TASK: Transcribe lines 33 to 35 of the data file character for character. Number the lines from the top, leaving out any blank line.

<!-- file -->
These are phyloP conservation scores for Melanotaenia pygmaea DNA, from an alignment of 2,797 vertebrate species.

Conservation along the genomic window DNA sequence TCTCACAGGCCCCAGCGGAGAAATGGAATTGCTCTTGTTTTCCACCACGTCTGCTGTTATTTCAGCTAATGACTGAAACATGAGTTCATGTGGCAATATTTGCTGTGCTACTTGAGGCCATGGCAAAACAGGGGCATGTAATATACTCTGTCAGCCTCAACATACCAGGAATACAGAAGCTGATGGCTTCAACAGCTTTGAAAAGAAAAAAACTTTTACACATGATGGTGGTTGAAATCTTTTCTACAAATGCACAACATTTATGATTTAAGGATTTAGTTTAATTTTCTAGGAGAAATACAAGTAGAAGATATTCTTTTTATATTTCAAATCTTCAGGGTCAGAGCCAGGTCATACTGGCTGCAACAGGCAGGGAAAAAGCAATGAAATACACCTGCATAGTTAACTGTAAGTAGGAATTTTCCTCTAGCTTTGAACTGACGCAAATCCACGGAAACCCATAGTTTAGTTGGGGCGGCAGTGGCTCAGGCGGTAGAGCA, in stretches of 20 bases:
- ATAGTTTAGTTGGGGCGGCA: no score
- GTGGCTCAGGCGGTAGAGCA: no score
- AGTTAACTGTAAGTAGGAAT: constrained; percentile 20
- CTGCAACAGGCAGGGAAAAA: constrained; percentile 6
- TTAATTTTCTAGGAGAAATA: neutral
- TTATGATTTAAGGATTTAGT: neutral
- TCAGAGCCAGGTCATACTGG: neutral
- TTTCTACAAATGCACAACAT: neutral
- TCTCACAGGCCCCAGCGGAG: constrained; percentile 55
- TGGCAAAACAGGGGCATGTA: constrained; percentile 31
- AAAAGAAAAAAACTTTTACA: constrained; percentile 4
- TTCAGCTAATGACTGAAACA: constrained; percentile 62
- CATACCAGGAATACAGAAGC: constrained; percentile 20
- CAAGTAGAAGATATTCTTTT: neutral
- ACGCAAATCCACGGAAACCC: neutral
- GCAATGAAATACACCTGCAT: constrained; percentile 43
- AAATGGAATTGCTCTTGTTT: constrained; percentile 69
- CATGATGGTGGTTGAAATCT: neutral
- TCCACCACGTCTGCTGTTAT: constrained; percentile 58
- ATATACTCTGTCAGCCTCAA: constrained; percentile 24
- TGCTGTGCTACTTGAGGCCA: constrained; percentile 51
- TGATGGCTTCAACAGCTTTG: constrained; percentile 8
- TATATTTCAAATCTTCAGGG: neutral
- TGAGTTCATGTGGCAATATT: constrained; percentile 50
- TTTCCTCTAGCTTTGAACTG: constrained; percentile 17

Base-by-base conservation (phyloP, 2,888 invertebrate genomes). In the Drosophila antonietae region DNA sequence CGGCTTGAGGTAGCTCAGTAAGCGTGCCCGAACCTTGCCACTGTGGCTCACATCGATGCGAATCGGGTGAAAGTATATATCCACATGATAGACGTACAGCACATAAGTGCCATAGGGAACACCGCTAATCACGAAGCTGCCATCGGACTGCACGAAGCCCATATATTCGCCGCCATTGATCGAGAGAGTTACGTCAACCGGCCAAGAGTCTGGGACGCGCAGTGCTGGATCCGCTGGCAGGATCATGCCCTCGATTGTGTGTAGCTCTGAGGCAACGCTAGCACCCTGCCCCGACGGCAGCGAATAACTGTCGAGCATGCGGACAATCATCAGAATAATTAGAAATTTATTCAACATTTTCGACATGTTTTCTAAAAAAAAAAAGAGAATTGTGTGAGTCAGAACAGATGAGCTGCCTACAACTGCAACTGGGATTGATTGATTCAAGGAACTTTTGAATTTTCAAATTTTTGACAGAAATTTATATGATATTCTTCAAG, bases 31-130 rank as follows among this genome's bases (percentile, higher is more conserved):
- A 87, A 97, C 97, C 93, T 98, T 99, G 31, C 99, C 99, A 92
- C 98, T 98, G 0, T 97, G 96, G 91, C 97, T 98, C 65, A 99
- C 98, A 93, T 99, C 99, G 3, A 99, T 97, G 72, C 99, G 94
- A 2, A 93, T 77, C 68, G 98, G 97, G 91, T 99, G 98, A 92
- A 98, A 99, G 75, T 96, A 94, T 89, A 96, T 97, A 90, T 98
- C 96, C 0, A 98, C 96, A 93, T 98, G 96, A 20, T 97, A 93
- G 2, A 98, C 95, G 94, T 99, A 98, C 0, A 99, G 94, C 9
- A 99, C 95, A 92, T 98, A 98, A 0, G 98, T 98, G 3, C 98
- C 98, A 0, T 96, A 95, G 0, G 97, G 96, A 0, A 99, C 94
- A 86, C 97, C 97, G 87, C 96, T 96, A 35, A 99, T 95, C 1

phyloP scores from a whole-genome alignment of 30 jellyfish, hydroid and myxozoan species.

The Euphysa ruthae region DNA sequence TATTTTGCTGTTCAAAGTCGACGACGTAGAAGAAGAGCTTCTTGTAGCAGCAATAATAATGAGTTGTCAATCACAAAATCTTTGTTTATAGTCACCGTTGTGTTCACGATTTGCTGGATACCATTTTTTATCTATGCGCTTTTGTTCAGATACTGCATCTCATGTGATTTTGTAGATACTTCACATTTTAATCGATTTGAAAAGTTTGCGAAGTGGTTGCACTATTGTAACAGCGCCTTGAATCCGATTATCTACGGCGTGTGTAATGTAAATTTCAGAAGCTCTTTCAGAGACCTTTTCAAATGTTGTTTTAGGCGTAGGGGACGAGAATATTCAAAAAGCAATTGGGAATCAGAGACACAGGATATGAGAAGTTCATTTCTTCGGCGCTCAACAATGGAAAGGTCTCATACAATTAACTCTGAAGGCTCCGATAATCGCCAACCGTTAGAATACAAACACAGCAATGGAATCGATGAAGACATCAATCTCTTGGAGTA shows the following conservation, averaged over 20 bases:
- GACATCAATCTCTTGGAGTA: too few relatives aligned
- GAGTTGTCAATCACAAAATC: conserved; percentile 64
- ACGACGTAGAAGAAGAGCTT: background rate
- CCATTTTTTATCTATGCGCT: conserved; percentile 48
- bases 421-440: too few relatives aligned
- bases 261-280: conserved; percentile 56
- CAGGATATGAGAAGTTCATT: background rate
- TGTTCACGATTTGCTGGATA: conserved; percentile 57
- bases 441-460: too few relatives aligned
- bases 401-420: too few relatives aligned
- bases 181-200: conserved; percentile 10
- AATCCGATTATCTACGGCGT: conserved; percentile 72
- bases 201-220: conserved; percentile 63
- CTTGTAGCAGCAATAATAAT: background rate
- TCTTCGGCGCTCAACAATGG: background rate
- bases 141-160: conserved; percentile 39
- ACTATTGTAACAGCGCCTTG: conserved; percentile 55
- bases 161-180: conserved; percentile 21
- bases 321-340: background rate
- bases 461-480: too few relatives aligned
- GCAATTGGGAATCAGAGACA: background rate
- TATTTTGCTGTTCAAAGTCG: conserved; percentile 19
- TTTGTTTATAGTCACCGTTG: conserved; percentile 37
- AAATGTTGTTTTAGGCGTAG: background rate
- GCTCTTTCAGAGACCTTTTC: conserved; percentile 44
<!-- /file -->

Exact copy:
- A 98, A 99, G 75, T 96, A 94, T 89, A 96, T 97, A 90, T 98
- C 96, C 0, A 98, C 96, A 93, T 98, G 96, A 20, T 97, A 93
- G 2, A 98, C 95, G 94, T 99, A 98, C 0, A 99, G 94, C 9